The soundtrack to Ms Fisher's Modern Murder Mysteries will be available on all major streaming platforms on Friday the 25th of June 2021. To pre-save this release please click below.
Ms. Fisher's Modern Murder Mysteries Series 2
Commenced work on the new series of MFMOD together with my 'Zeitgeist Music' co-composers Brett Aplin and Dmitri Golovko. We're excited to again collaborate with the brilliant team at Every Cloud Productions!
After licensing the first season, AMC Networks’ Acorn TV returns to commission the second season of Ms. Fisher’s Modern Murder Mysteries with Acorn Media Enterprises from Every Cloud Productions in association with all3media international. From the creators of global sensation Miss Fisher’s Murder Mysteries, Fiona Eagger and Deb Cox, this 1960s-set spinoff features the fearless, fun, and charmingly down-to-earth Peregrine Fisher (Logie-nominated Geraldine Hakewill, Wanted) in the lead role as Phryne Fisher’s niece who inherited a windfall from her famous aunt and sets out to become a world-class private detective in her own right. Called a "vivacious crime series (standing) alone and above any comparisons to the original series" by IndieWire and “clever crime fare” by The New York Times, Season 1 exclusively premiered on Acorn TV as four feature-length mysteries in the U.S. and Canada in April 2019. Season 2 will feature eight one-hour mysteries. The Acorn TV Original Series will begin production this October and exclusively premiere on Acorn TV in the United States, Canada, New Zealand, and in its home country on Acorn TV Australia in 2021 and thereafter on the Seven Network in Australia. Leading independent international distributor all3media international will manage distribution in the rest of the world.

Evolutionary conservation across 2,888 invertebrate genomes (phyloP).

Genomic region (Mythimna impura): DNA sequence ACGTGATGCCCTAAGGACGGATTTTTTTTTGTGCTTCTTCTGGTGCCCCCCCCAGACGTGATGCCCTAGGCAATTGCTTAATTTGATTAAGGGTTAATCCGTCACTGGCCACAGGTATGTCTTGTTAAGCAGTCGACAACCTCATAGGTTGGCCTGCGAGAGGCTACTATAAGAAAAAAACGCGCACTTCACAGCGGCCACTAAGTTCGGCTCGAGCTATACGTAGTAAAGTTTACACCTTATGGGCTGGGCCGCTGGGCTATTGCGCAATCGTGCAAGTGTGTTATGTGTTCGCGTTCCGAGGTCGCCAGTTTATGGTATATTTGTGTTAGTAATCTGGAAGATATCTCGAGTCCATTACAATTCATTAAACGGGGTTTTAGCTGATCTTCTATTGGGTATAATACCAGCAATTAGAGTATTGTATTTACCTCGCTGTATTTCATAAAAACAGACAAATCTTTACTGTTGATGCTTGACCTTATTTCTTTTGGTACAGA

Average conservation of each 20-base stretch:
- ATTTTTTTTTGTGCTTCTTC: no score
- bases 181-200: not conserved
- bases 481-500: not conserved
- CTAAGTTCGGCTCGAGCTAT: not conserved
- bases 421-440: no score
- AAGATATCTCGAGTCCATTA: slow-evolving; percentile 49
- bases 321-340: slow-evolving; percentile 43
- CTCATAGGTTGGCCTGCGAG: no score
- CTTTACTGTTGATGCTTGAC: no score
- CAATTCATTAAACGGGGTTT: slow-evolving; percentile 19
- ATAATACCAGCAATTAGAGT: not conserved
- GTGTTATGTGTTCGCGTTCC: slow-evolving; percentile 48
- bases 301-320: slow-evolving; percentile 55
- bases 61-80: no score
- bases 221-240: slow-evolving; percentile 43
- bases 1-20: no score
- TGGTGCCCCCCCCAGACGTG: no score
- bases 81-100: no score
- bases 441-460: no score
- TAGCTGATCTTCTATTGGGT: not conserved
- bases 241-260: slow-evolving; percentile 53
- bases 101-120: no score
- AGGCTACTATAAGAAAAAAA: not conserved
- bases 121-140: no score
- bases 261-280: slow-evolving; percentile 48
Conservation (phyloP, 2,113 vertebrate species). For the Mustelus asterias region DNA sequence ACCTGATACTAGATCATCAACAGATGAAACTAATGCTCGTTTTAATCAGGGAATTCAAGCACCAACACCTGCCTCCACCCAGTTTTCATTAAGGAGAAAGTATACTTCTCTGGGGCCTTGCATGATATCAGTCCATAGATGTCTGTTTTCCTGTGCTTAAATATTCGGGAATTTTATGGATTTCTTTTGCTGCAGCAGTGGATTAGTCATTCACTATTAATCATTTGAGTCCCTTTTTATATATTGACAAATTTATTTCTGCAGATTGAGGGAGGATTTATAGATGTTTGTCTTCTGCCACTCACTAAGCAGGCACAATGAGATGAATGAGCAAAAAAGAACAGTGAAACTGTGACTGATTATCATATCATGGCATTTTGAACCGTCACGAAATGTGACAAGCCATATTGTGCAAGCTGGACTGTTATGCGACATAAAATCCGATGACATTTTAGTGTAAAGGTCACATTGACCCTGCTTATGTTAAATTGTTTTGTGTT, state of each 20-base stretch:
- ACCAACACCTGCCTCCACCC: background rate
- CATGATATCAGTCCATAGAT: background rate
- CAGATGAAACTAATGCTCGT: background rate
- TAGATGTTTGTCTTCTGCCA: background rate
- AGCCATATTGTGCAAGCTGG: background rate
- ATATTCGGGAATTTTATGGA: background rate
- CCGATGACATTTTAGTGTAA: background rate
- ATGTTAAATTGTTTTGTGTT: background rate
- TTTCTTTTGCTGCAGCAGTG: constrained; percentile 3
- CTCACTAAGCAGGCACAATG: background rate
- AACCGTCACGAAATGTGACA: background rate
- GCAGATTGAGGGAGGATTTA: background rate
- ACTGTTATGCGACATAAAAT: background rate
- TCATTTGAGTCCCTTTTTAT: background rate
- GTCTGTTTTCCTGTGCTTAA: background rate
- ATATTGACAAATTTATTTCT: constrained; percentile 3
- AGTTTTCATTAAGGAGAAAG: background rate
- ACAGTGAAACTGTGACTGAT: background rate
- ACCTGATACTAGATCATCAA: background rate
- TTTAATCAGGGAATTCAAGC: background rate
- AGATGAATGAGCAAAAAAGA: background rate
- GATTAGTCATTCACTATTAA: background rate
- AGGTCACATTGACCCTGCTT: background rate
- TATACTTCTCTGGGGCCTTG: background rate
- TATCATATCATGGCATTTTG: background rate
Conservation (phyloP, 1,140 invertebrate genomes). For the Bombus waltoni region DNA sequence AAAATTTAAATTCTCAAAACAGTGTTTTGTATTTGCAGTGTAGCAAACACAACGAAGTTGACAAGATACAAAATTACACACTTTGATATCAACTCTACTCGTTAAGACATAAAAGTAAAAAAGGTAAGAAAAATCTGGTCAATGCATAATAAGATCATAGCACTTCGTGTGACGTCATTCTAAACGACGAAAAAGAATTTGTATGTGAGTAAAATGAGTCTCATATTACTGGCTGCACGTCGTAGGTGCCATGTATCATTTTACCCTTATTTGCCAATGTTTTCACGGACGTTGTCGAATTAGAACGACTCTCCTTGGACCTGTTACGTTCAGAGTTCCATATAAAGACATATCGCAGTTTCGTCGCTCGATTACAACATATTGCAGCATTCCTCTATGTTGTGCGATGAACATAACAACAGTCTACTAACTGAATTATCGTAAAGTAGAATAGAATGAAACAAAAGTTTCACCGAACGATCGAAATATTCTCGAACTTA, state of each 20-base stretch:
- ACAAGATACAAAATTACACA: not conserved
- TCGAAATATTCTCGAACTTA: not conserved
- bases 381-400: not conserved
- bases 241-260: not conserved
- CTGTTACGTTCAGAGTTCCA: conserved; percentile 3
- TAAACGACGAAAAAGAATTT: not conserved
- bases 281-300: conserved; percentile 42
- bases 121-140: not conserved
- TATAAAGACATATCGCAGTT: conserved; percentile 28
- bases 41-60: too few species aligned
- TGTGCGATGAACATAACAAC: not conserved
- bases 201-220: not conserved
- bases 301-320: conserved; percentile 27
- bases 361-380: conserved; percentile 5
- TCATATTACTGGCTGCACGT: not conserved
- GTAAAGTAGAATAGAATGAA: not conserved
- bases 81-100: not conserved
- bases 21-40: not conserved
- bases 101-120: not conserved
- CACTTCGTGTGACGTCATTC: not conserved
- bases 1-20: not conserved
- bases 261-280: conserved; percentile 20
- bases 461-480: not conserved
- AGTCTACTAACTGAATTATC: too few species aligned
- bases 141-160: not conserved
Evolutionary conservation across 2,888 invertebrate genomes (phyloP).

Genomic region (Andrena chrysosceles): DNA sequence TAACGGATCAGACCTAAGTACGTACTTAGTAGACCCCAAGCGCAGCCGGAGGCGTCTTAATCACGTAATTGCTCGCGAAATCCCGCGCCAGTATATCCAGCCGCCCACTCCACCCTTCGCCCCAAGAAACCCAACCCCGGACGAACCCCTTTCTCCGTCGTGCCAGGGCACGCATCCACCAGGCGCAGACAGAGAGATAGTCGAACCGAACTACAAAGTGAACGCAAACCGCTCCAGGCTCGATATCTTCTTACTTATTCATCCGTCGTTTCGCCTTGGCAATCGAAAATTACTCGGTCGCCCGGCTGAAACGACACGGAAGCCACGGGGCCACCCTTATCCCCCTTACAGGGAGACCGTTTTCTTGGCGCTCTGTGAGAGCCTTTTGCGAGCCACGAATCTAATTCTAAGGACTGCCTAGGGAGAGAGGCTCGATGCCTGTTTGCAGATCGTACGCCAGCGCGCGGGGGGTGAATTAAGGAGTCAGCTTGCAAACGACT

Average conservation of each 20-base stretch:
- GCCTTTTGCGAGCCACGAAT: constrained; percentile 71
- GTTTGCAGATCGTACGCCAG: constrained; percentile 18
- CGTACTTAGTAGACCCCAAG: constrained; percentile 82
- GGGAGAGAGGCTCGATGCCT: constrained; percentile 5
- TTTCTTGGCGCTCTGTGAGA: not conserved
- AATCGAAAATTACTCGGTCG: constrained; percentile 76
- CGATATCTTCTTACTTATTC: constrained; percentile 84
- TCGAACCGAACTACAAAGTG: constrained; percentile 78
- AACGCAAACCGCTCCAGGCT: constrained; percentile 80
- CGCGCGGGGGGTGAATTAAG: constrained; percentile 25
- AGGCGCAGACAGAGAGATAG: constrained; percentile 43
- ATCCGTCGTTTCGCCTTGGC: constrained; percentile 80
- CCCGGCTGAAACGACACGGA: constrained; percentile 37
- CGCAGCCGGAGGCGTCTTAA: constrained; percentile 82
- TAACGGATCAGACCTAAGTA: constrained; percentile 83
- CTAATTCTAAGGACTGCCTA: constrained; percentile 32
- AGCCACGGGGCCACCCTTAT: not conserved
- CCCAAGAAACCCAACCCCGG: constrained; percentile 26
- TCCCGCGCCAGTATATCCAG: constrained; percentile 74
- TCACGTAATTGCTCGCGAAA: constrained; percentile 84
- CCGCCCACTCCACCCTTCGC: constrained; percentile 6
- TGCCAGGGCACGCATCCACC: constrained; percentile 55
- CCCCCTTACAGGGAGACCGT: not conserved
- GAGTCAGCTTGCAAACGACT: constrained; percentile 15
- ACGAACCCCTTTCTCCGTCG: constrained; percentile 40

Locusts wins 'Best Music Score' at the 2020 Melbourne Indie Film Festival.
Due to Covid 19 this was delayed with winners only announced today.
Ten years (to the day) after the original CD release of the Underbelly Soundtrack, it's finally available on all major streaming platforms.
My thanks to everyone at Sony, Screentime and the Nine Network for making this possible!
Zeitgeist Music launches and official website goes live.
A new venture aside from my solo projects, Zeitgeist Music was established as a collaborative team in 2018 to provide original music scores for film & television.
Combining the talents of multi-award winning screen composers Burkhard Dallwitz, Brett Aplin and Dmitri Golovko, Zeitgeist Music has collaborated on international feature films such as The Longest Shot, TV drama productions including the ABC/Netflix series Pine Gap, Network Seven’s Ms Fisher’s Modern Murder Mysteries, Network Ten’s My Life is Murder and the critically acclaimed STAN/ABC Disney drama series The Gloaming.
The composers at Zeitgeist Music have over 55 years of combined experience in film and television productions, and have produced a hugely diverse back catalogue of award winning works, that range from hybrid electro-acoustic, small ensemble to full orchestral scores.